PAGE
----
Michel de Montaigne

MontaigneMichel Eyquem de MontaigneAn Apology for Raymond Sebond
A number of Catholic writers, including Francisco Sanches (c. 1550–1623), Michel de Montaigne (1533–1592), Pierre Gassendi (1592–1655), and Marin Mersenne (1588–1648) deployed ancient skeptical arguments to defend moderate forms of skepticism and to argue that faith, rather than reason, must be the primary guide to truth.
He is most famously known for his skeptical remark, "Que sçay-je?"

Michael Shermer

Shermer, Michael
Modern religious skepticism typically emphasizes scientific and historical methods or evidence, with Michael Shermer writing that skepticism is a process for discovering the truth rather than general non-acceptance.
He has expressed reservations about such labels for his lack of belief in a God, however, as he sees them being used in the service of "pigeonholing", and prefers to simply be called a skeptic.

Atheism

atheistatheistsatheistic
Religious skepticism is not the same as atheism or agnosticism, though these often do involve skeptical attitudes toward religion and philosophical theology (for example, towards divine omnipotence).
Skepticism, based on the ideas of Hume, asserts that certainty about anything is impossible, so one can never know for sure whether or not a god exists.

Critical thinking

criticalcritical analysiscritical thought
Critical thinking
The subject is complex, and several different definitions exist, which generally include the rational, skeptical, unbiased analysis, or evaluation of factual evidence.

Pseudoskepticism

pseudoskepticpseudoskeptics
Pseudoskepticism
Pseudoskepticism (or pseudoscepticism) is a philosophical or scientific position which appears to be that of skepticism or scientific skepticism but which in reality fails to be so.

Agnosticism

agnosticagnosticsNon believer/Agnostic
Religious skepticism is not the same as atheism or agnosticism, though these often do involve skeptical attitudes toward religion and philosophical theology (for example, towards divine omnipotence).
Huxley identified agnosticism not as a creed but rather as a method of skeptical, evidence-based inquiry.

American and British English spelling differences

spelling differencesorsee spelling differences
In ordinary usage, skepticism (US) or scepticism (UK) (Greek: 'σκέπτομαι' skeptomai, to search, to think about or look for; see also spelling differences) can refer to:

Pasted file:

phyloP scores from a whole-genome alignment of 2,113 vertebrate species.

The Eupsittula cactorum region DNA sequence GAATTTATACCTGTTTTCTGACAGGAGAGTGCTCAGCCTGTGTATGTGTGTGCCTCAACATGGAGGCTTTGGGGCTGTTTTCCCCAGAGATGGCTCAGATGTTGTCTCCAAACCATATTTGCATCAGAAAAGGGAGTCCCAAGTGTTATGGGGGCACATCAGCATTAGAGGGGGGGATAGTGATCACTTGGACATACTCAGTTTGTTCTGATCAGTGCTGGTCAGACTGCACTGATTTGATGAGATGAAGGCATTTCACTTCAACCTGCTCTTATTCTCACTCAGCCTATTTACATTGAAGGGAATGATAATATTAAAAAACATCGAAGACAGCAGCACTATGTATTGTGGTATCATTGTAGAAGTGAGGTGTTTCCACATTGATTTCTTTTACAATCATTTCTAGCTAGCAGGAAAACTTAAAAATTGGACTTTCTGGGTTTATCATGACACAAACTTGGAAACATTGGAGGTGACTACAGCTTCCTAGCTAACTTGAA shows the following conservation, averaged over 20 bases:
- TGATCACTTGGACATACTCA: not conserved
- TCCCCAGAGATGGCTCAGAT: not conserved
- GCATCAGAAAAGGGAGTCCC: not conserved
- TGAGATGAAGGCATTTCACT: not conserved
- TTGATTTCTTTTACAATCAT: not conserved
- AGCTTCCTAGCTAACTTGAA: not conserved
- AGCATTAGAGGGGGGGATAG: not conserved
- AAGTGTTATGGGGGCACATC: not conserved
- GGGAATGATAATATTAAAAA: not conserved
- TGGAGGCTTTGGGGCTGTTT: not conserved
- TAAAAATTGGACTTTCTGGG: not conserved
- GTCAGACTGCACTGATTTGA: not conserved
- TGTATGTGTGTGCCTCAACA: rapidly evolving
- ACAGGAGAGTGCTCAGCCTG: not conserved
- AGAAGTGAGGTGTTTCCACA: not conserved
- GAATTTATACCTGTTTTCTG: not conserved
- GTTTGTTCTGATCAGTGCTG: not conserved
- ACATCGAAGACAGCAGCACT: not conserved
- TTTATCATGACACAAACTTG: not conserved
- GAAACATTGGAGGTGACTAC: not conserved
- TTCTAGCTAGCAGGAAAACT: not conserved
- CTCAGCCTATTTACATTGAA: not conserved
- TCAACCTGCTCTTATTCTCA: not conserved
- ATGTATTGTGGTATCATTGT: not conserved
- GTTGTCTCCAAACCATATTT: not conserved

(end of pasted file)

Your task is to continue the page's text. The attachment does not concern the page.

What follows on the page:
Plato

dialoguesPlato's dialoguesPlatonic dialogue
The historian Will Durant writes that Plato was "as skeptical of atheism as of any other dogma."
According to some ancient traditions like that of Diogenes Laërtius, Plato received these ideas through Heraclitus' disciple Cratylus, who held the more radical view that continuous change warrants skepticism because we cannot define a thing that does not have a permanent nature.

Arcesilaus

Arcesilaüs
The other was Academic skepticism, so-called because its two leading defenders, Arcesilaus (c. 315–240 BCE) and Carneades (c. 217–128 BCE) were Heads of Plato’s Academy.
There are two ways of reconciling the difficulty: either we may suppose him to have thrown out such aphorisms as an exercise for his pupils, as Sextus Empiricus, who calls him a Sceptic, would have us believe; or he may have really doubted the esoteric meaning of Plato, and have supposed himself to have been stripping his works of the figments of the Dogmatists, while he was in fact taking from them all certain principles.

The Skeptic (UK magazine)

The SkepticThe Skeptic'' (UK magazine)The Skeptic'' magazine
The Skeptic (UK magazine), founded by Wendy M. Grossman, examines secularism and the paranormal
The Skeptic is a British magazine and is billed as "the UK’s longest running and foremost sceptical magazine, which examines science, skepticism, secularism, critical thinking and claims of the paranormal."

Sextus Empiricus

Empiricus, Sextusfamous proverbThe Ten Modes of Pyrrhonism
Most of what we know about ancient skepticism is due to Sextus Empiricus, a Pyrrhonian skeptic who lived in the second or third century A.D. His major work, Outlines of Pyrrhonism, contains a lucid summary of stock skeptical arguments.
Skepticism

Skeptical movement

scientific skepticismskepticskeptical
Scientific skepticism concerns testing beliefs for reliability, by subjecting them to systematic investigation using the scientific method, to discover empirical evidence for them.
The skeptical movement ([[American and British English spelling differences#Miscellaneous spelling differences|British spelling]]: sceptical movement) is a modern social movement based on the idea of scientific skepticism (also called rational skepticism). Scientific skepticism involves the application of skeptical philosophy, critical-thinking skills, and knowledge of science and its methods to empirical claims, while remaining agnostic or neutral to non-empirical claims (except those that directly impact the practice of science).

Trivialism

trivial
Trivialism (opposite of skepticism)
In philosophy, trivialism is considered by some to be the complete opposite of skepticism.